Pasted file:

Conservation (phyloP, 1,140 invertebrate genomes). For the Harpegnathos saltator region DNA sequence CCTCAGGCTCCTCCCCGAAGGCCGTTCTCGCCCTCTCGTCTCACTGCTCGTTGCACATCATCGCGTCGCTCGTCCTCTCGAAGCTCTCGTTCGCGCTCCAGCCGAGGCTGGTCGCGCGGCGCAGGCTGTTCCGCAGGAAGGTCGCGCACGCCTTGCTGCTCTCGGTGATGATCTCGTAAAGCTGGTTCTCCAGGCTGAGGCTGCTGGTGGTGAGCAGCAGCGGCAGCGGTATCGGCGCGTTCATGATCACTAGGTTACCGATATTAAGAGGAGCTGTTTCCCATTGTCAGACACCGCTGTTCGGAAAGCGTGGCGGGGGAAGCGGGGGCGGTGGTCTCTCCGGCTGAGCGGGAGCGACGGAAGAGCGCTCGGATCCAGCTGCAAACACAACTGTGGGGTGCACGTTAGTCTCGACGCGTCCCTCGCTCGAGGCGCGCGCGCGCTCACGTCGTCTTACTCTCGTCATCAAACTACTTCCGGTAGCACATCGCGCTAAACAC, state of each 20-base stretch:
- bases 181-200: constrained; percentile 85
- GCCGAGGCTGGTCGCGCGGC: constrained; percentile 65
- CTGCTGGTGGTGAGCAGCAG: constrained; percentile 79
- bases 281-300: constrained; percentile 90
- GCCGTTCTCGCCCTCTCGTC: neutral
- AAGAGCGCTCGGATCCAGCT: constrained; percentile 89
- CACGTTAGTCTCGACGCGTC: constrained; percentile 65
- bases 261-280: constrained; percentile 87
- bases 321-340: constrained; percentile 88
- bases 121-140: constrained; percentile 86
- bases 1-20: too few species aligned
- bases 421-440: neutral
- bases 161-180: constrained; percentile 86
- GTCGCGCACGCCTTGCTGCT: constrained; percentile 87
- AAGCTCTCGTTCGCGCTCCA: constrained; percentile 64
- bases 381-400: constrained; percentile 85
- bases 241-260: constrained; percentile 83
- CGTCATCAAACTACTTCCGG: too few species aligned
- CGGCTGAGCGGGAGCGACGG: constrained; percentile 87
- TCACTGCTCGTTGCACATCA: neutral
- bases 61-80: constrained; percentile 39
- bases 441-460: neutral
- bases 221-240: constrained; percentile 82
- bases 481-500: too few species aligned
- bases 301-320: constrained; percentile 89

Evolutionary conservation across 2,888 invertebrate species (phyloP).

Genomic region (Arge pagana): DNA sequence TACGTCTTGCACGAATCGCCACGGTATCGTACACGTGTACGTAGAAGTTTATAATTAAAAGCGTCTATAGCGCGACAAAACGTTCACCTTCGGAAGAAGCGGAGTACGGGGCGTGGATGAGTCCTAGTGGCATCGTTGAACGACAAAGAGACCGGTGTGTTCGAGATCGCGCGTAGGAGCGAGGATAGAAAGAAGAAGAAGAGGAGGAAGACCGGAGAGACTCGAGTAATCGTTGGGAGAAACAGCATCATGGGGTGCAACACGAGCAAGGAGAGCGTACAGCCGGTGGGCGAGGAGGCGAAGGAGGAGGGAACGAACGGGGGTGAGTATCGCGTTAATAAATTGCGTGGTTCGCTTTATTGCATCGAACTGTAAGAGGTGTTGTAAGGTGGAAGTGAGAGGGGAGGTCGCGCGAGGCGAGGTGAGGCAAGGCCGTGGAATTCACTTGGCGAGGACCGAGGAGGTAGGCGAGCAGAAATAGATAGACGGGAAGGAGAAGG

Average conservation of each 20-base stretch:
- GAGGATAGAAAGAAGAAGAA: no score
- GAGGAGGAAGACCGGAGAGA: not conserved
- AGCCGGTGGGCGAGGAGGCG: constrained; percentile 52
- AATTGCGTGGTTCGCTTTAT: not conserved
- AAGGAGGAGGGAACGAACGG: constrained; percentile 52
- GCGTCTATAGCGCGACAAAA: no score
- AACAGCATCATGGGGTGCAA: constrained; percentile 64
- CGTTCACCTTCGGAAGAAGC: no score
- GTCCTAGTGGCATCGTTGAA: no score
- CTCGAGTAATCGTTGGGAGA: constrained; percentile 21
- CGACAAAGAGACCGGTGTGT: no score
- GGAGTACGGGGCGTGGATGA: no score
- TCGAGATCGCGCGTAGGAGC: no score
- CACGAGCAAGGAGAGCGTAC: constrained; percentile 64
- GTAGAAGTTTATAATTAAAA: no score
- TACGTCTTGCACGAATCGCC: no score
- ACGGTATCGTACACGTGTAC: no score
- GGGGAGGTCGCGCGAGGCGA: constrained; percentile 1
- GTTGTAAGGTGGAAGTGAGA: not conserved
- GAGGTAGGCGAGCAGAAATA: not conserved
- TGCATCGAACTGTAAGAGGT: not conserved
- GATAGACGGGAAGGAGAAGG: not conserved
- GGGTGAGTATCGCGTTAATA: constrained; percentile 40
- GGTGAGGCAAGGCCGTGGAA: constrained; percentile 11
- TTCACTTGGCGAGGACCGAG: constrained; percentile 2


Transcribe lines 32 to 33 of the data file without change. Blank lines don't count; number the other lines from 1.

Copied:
- AGCCGGTGGGCGAGGAGGCG: constrained; percentile 52
- AATTGCGTGGTTCGCTTTAT: not conserved